Get access

Distribution of the Mycobacterium community and polycyclic aromatic hydrocarbons (PAHs) among different size fractions of a long-term PAH-contaminated soil


*E-mail; Tel. (+32) 16 321604; Fax (+32) 16 321997.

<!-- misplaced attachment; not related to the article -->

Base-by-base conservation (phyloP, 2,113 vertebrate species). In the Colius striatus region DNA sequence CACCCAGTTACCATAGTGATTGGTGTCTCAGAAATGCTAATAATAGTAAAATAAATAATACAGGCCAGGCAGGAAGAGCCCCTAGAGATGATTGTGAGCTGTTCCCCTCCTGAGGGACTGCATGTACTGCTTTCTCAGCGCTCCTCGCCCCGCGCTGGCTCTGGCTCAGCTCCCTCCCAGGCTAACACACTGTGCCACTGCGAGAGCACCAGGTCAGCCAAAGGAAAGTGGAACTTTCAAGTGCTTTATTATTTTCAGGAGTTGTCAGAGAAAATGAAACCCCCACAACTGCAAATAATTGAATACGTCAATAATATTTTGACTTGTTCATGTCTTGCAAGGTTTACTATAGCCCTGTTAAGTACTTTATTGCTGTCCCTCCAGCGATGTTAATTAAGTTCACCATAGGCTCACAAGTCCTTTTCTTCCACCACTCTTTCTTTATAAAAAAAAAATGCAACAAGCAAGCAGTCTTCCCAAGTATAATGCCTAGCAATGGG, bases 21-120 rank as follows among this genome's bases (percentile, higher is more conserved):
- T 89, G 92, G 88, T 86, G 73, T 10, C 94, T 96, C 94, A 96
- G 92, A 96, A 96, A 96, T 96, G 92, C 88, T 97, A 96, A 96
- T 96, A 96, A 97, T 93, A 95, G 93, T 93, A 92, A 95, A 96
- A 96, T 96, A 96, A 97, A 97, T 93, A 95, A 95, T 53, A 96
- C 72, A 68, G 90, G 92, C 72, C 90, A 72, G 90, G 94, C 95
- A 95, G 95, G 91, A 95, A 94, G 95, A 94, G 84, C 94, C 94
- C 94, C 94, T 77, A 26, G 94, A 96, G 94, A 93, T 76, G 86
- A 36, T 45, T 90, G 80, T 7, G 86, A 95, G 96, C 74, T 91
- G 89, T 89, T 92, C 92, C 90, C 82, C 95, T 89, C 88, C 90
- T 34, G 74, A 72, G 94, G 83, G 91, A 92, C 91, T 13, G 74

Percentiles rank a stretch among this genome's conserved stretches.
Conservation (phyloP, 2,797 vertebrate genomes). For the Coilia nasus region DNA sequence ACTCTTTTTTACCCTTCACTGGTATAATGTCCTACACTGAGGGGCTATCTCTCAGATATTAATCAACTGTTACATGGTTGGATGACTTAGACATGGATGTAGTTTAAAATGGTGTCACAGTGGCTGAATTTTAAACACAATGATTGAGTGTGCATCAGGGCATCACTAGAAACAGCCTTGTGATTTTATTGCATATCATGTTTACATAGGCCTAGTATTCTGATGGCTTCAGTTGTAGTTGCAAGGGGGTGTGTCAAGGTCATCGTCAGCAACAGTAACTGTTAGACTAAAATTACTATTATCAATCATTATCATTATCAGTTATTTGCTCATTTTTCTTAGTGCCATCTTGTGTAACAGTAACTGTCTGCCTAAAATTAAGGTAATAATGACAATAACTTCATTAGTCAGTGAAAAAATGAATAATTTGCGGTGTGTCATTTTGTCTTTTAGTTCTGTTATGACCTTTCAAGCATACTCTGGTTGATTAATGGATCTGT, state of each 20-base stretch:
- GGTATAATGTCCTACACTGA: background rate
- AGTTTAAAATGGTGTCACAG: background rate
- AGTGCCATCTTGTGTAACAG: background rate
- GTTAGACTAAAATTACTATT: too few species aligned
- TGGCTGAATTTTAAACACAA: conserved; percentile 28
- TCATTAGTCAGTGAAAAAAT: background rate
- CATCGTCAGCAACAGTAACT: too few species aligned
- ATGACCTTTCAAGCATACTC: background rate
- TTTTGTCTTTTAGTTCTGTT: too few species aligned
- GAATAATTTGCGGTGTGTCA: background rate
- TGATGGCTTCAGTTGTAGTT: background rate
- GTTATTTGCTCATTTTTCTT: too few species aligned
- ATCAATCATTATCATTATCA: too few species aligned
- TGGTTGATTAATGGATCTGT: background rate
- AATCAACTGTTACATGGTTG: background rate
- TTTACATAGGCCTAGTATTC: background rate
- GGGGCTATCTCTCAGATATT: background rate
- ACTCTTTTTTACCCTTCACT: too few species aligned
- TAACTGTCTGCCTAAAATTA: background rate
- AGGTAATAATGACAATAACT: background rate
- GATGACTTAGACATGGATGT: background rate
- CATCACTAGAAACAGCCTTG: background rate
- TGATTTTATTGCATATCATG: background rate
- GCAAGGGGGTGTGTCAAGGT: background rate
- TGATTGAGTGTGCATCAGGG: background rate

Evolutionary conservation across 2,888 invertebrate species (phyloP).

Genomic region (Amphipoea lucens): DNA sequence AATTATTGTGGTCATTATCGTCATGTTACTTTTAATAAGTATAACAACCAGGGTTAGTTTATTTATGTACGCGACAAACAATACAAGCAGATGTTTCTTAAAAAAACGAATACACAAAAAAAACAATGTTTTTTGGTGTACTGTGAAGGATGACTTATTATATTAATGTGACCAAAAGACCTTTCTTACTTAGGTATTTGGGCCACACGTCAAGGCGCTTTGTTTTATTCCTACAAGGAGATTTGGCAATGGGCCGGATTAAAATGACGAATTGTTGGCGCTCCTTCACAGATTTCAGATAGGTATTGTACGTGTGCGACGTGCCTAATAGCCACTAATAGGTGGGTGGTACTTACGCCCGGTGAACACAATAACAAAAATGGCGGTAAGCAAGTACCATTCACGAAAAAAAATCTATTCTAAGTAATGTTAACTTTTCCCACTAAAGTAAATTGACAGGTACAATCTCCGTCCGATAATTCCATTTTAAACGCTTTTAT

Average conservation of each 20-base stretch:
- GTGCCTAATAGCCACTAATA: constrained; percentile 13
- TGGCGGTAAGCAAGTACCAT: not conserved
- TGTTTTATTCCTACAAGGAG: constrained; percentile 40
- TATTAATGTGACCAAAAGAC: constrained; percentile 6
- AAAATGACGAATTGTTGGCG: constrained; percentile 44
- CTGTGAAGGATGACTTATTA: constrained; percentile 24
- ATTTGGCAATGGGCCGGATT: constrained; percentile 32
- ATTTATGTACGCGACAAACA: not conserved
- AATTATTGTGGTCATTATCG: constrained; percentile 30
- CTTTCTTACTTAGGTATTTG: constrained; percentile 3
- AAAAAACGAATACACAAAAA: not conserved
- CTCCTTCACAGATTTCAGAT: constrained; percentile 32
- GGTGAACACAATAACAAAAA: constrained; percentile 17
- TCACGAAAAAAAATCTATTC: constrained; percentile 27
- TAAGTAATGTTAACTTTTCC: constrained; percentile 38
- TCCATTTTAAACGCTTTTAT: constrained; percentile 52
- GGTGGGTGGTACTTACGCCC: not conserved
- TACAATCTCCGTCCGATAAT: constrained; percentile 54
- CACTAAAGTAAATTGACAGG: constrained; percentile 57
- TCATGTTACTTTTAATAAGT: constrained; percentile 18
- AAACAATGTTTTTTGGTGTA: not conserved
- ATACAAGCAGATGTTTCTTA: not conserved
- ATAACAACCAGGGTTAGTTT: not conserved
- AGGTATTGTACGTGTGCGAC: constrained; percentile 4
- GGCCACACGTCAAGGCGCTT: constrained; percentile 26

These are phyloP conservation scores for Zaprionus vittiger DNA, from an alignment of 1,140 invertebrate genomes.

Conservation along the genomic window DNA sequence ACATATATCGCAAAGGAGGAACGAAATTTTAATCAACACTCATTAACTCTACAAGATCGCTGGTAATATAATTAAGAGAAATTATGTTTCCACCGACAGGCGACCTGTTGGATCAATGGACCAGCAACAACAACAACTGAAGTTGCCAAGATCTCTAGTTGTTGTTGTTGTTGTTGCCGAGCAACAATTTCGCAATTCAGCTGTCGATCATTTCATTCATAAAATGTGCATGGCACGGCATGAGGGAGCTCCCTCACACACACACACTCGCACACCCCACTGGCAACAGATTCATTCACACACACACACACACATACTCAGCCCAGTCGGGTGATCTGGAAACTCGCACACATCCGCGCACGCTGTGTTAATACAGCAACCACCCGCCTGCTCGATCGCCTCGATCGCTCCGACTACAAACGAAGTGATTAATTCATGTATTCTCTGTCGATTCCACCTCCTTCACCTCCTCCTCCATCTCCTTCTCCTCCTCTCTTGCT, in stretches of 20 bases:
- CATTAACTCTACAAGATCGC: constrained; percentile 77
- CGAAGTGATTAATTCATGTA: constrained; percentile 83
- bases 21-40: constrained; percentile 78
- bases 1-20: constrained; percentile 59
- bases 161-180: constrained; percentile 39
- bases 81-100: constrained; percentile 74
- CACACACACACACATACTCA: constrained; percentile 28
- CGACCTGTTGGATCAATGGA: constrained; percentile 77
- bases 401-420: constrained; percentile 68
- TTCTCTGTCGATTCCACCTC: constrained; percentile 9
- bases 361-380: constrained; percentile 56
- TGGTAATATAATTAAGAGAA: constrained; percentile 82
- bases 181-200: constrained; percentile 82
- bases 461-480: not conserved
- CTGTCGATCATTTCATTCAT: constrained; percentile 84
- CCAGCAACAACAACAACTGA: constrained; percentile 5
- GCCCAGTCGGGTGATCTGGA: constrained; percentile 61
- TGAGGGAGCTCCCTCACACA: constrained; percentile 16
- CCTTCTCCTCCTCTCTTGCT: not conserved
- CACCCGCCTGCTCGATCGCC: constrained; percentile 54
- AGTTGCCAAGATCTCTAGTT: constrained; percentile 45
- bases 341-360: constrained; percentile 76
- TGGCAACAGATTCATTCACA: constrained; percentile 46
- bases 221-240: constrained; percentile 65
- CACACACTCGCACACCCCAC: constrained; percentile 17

Mycobacterium is often isolated from polycyclic aromatic hydrocarbon (PAH)-contaminated soil as degraders of PAHs. In model systems, Mycobacterium shows attachment to the PAH substrate source, which is considered to be a particular adaptation to low bioavailability as it results into increased substrate flux to the degraders. To examine whether PAH-degrading Mycobacterium in real PAH-contaminated soils, in analogy with model systems, are preferentially associated with PAH-enriched soil particles, the distribution of PAHs, of the PAH-mineralizing capacity and of Mycobacterium over different fractions of a soil with an aged PAH contamination was investigated. The clay fraction contained the majority of the PAHs and showed immediate pyrene- and phenanthrene-mineralizing activity upon addition of 14C-labelled pyrene or phenanthrene. In contrast, the sand and silt fractions showed a lag time of 15–26 h for phenanthrene and 3–6 days for pyrene mineralization. The maximum pyrene and phenanthrene mineralization rates of the clay fraction expressed per gram fraction were three to six times higher than those of the sand and silt fractions. Most-probable-number (MPN)-polymerase chain reaction demonstrated that Mycobacterium represented about 10% of the eubacteria in the clay fraction, while this was only about 0.1% in the sand and silt fractions, indicating accumulation of Mycobacterium in the PAH-enriched clay fraction. The Mycobacterium community composition in the clay fraction represented all dominant Mycobacterium populations of the bulk soil and included especially species related to Mycobacterium pyrenivorans, which was also recovered as one of the dominant species in the eubacterial communities of the bulk soil and the clay fraction. Moreover, Mycobacterium could be identified among the major culturable PAH-degrading populations in both the bulk soil and the clay fraction. The results demonstrate that PAH-degrading mycobacteria are mainly associated with the PAH-enriched clay fraction of the examined PAH-contaminated soil and hence, that also in the environmental setting of a PAH-contaminated soil, Mycobacterium might experience advantages connected to substrate source attachment.